ASU law developing Indian Gaming and Tribal Self-Governance programs

The programs will be part of the Sandra Day O'Connor College of Law's Indian Legal Program

The Sandra Day O’Connor College of Law is creating the nation's first programs in Indian Gaming and Tribal Self-Governance for its Indian Legal Program. Gaming refers to matters concerning casinos and gambling on Native American property for economic benefit. 

The programs are founded and will be directed by Ann MarieBledsoe Downes and Lawrence Roberts. Lawrence will serve as executive director of the programs.

Bledsoe Downes, who is a part of the Winnebago tribe of Nebraska, and Roberts, an enrolled member of the Oneida Nation of Wisconsin, said their priority is to serve the needs of tribes across the country through these programs. 

“We want to make sure that a student who graduates from here is well equipped to do the jobs (for tribes)," Roberts said, adding that he wants to teach all people, whether they work for the government or a private company, how to work with tribes. 

Bledsoe Downes said both she and Roberts hope to establish advisory committees for the programs, which will include representatives from various Arizona tribes.

Bledsoe Downes and Roberts will continue to attend national and regional tribal conferences to make sure the program is serving the needs of tribal communities.

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The Tribal Self-Governance program will cover new laws and regulations created by tribes that work with the federal government and are contracting with the Bureau of Indian Affairs and Indian Health Service, Roberts said.

“There's an interest in tribes in exercising broader sovereignty to protect their communities,” Roberts said. “Our program will constantly be evolving to make sure that our courses reflect evolving trends in tribal self-governance.”

Bledsoe Downes said she and Roberts plan to create business courses to supplement the core curriculum of these programs after tribes expressed that business courses were needed to teach students about tribal gaming and self-governance more effectively.

Roberts said it is surprising that ASU is the only school in the country to be developing law programs in these specific areas, considering how influential Indian gaming is. Over 240 tribes operating across the United States participate in Indian gaming, which contributes roughly $30 billion in gross revenue.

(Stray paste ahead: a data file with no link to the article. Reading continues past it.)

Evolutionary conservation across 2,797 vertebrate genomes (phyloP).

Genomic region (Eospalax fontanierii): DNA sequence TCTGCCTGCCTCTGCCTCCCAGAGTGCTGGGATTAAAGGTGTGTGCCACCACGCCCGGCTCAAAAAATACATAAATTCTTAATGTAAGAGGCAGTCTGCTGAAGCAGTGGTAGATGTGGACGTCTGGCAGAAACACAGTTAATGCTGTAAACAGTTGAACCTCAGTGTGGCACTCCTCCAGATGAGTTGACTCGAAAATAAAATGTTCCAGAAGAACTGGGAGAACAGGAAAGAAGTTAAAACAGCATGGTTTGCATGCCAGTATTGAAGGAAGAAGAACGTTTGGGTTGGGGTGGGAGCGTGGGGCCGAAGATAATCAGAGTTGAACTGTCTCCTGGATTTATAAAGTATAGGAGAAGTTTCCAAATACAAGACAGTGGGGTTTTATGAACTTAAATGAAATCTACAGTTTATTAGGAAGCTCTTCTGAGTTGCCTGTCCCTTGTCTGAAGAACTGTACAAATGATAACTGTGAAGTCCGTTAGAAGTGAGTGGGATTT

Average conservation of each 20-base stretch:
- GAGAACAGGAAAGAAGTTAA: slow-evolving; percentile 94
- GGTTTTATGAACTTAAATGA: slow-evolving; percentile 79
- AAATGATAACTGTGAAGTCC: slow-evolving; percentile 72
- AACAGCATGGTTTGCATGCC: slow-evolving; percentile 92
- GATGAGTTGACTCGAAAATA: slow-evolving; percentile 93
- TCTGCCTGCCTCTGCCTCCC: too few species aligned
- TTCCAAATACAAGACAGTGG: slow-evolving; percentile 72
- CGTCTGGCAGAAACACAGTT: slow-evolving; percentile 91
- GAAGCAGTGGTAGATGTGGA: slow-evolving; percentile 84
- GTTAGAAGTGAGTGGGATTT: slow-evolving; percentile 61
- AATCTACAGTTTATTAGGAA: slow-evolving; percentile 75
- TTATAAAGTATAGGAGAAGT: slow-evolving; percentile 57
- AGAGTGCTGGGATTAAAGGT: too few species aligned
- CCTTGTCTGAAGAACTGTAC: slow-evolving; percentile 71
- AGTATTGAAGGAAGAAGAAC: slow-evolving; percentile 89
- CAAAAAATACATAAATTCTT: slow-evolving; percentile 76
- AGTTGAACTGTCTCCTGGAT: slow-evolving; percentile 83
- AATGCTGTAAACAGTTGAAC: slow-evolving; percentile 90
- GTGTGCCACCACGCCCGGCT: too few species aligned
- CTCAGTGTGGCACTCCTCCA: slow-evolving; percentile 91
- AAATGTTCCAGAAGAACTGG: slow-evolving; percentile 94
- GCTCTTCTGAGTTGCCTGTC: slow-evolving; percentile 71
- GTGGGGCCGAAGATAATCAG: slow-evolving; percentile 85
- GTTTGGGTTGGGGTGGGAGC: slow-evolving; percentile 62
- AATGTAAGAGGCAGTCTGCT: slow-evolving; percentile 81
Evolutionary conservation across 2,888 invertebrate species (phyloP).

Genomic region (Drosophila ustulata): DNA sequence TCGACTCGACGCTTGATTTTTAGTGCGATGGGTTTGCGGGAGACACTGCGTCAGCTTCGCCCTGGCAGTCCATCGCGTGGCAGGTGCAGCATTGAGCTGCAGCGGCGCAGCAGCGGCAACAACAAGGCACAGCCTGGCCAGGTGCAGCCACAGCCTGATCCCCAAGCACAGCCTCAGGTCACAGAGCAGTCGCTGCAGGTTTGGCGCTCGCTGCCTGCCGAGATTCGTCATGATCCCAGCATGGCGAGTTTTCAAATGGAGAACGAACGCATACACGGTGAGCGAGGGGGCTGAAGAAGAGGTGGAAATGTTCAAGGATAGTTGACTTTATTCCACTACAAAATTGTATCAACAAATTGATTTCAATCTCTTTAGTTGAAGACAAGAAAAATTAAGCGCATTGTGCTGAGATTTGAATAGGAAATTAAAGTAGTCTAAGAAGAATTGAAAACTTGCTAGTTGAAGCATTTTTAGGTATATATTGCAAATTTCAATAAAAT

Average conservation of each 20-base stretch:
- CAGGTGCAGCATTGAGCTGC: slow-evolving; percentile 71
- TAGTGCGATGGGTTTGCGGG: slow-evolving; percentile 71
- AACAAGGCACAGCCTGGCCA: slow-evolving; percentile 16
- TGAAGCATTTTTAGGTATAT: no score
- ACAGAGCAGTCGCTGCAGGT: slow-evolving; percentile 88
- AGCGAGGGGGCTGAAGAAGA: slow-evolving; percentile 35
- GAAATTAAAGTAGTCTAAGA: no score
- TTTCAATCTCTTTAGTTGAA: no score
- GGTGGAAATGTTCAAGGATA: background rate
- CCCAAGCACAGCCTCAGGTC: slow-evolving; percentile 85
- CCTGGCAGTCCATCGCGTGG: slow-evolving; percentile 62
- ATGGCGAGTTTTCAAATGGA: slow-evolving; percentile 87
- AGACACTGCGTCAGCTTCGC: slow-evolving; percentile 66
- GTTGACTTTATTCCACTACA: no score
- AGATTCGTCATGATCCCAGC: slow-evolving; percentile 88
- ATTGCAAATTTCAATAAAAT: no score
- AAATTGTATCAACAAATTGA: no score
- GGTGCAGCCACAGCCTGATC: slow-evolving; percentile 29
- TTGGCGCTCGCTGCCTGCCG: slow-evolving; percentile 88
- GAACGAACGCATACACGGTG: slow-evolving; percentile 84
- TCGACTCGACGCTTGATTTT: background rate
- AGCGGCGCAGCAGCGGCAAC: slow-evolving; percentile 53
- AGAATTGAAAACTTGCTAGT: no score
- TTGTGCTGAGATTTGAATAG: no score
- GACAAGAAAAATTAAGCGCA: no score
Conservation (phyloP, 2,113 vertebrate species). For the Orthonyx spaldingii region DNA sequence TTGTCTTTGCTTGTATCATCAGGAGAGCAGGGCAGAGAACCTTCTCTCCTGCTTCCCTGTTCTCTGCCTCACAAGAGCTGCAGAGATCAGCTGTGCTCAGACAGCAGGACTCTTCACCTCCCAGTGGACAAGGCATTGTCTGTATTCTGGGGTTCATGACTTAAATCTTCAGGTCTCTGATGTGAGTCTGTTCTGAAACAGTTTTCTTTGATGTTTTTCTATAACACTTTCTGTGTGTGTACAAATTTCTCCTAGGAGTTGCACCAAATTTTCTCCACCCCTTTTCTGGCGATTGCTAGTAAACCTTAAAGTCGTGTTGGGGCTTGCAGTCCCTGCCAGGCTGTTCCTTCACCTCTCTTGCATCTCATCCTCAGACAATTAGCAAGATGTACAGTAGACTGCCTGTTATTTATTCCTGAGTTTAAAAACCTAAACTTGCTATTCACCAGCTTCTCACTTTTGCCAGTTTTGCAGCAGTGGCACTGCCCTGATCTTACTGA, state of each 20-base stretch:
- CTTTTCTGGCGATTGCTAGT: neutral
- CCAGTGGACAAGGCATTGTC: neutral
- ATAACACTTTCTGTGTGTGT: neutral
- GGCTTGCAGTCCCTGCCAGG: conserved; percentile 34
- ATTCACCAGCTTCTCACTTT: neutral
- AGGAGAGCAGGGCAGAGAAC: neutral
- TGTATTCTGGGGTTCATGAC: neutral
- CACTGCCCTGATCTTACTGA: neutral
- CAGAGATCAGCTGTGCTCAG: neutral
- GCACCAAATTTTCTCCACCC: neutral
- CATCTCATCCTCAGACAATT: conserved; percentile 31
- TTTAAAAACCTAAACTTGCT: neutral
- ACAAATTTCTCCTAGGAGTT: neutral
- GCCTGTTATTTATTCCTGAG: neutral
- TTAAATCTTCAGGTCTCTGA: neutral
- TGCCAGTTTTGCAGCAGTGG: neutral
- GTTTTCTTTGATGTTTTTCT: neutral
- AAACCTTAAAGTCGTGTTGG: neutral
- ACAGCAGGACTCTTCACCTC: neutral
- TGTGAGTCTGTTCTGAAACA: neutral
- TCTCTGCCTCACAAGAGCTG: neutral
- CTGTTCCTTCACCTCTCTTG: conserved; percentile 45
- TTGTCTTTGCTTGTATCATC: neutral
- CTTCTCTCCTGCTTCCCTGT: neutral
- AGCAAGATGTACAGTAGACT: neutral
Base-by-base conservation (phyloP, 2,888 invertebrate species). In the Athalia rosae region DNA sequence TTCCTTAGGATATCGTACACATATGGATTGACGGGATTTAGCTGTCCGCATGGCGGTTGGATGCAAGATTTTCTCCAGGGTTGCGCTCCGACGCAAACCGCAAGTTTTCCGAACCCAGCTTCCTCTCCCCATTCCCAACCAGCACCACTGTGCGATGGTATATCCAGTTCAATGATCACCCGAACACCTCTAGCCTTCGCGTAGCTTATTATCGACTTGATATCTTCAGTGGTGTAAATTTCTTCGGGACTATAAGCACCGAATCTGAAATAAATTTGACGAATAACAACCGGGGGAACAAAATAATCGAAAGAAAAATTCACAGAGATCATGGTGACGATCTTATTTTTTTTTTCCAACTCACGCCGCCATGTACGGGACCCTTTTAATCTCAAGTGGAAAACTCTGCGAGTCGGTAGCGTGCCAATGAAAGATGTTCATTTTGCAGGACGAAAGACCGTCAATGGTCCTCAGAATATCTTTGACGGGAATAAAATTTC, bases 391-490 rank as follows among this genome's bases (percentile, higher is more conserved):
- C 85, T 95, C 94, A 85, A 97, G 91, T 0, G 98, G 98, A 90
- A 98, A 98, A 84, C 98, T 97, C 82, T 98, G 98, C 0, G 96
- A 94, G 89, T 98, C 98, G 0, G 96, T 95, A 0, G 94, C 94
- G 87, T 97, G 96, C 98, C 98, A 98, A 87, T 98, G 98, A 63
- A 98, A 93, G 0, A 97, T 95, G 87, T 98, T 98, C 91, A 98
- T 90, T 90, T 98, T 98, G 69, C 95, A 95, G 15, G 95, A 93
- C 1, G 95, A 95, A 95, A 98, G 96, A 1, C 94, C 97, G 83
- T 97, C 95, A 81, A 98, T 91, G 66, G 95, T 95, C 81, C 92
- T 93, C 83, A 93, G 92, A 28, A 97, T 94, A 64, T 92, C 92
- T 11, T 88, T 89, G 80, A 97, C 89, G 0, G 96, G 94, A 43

“Some of the most successful tribes, both in Indian gaming and tribal self-governance, are Arizona tribes like Gila River, Ak-Chin and Salt River,” Roberts said. “They've been leaders in both of these areas.”

The Indian Gaming and Tribal Self-Governance programs, along with the Indian Legal Program as a whole, align with ASU's mission to serve communities and aim to benefit tribal communities specifically, Roberts said. 

Kyla Silas, a junior studying family and human development and public policy, is the facilitator of membership for the ASU Alliance of Indigenous Peoples. She said that as a member of the Hopi Tribe, her tribe could benefit greatly from the self governance program, especially when advocating for health resources for the community.

“(The Tribal Self-Governance program) also gives a chance for the American Indian population to take back their sovereign rights, which is really important with this political climate,” Silas said. “A lot of the younger generations (and) older generations have come to the conclusion that we all have to take part in becoming sovereign. ASU is giving American Indians another opportunity to step forward to claim sovereignty.” 

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Silas said the Tribal Gaming and Self-Governance programs will go hand-in-hand because the revenue from gaming will allow tribes to put money into resources needed by tribal communities like education and health services.

“Indian gaming would help my tribe out a lot because I feel like there's not a lot of context,” Silas said. “One of the reasons we don't buy into gaming is because there's not a lot of information, and whatever information nowadays that we know comes from outside resources, like non-tribal members or lawyers and attorneys.”

Silas said it is important to her and many other indigenous students that American Indian professors are part of this program because they will be able to connect with indigenous students in the program and have a mutual understanding of the importance of tribal kinship.

“The biggest thing about Native American tribes is the kinship, and I think that ... passion is really what drives students,” Silas said. “If they don't feel that kinship, or they don't feel like they're necessarily getting what they expected out of it, then that's where (the programs will fall) short.” 


Reach the reporter at tmlane3@asu.edu and follow @tmflane on Twitter.

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